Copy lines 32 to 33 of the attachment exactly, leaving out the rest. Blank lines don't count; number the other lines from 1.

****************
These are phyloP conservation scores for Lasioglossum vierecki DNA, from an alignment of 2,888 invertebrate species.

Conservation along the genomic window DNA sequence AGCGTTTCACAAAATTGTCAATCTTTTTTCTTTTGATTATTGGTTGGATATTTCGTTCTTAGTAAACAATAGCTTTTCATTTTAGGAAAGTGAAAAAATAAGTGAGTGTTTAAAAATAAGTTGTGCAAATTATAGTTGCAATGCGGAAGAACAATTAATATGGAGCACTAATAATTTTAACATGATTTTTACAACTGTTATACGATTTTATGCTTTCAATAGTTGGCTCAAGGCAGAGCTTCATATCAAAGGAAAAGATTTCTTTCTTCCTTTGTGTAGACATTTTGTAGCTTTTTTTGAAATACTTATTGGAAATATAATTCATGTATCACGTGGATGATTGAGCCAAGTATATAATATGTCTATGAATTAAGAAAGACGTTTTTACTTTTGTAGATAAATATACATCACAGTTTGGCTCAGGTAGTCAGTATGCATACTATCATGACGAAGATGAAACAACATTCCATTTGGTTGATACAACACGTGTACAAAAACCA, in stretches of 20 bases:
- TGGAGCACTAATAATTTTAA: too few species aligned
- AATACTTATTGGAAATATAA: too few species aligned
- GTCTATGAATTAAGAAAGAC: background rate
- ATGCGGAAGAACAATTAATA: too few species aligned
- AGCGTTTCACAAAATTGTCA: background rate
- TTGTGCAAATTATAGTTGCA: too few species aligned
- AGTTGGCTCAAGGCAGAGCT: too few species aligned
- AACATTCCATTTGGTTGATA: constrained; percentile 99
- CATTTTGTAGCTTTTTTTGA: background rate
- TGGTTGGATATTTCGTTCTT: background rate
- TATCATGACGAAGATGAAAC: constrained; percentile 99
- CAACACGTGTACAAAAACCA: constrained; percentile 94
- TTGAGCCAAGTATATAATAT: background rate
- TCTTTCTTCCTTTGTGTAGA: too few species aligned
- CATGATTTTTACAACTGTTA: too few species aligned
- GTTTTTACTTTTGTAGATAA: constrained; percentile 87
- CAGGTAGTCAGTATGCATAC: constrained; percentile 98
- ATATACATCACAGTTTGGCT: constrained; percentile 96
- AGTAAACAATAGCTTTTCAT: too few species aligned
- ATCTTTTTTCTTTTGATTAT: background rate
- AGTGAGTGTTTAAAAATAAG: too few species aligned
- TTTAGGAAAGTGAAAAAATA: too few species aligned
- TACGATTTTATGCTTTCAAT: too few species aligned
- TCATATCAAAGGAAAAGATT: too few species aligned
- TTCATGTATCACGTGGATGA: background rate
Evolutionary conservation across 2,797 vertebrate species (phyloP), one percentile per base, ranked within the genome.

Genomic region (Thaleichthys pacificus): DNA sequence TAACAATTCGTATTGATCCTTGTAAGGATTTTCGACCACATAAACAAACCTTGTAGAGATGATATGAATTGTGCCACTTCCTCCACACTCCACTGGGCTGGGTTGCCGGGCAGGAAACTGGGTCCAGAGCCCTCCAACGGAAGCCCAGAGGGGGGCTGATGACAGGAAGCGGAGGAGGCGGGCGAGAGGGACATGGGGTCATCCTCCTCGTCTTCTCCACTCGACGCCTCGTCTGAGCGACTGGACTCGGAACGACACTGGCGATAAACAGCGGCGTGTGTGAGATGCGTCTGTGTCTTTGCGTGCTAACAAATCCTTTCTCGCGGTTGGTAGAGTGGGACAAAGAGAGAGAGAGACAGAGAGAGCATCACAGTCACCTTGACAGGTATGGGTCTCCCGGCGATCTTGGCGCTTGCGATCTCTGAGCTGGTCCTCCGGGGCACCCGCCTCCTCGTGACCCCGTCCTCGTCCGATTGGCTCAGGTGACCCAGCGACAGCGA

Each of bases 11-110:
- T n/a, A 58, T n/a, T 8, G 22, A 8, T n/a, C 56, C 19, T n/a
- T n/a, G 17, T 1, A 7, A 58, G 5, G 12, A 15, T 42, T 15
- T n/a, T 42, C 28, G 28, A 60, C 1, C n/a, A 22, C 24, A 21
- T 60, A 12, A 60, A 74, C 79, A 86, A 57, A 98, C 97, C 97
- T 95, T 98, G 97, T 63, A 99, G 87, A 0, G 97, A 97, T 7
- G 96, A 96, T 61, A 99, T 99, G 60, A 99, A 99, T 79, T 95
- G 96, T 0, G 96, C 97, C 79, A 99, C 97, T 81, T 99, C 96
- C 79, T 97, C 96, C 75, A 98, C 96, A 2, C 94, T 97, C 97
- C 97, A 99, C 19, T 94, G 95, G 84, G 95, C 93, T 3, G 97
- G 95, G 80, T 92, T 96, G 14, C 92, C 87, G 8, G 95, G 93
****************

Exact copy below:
- T n/a, G 17, T 1, A 7, A 58, G 5, G 12, A 15, T 42, T 15
- T n/a, T 42, C 28, G 28, A 60, C 1, C n/a, A 22, C 24, A 21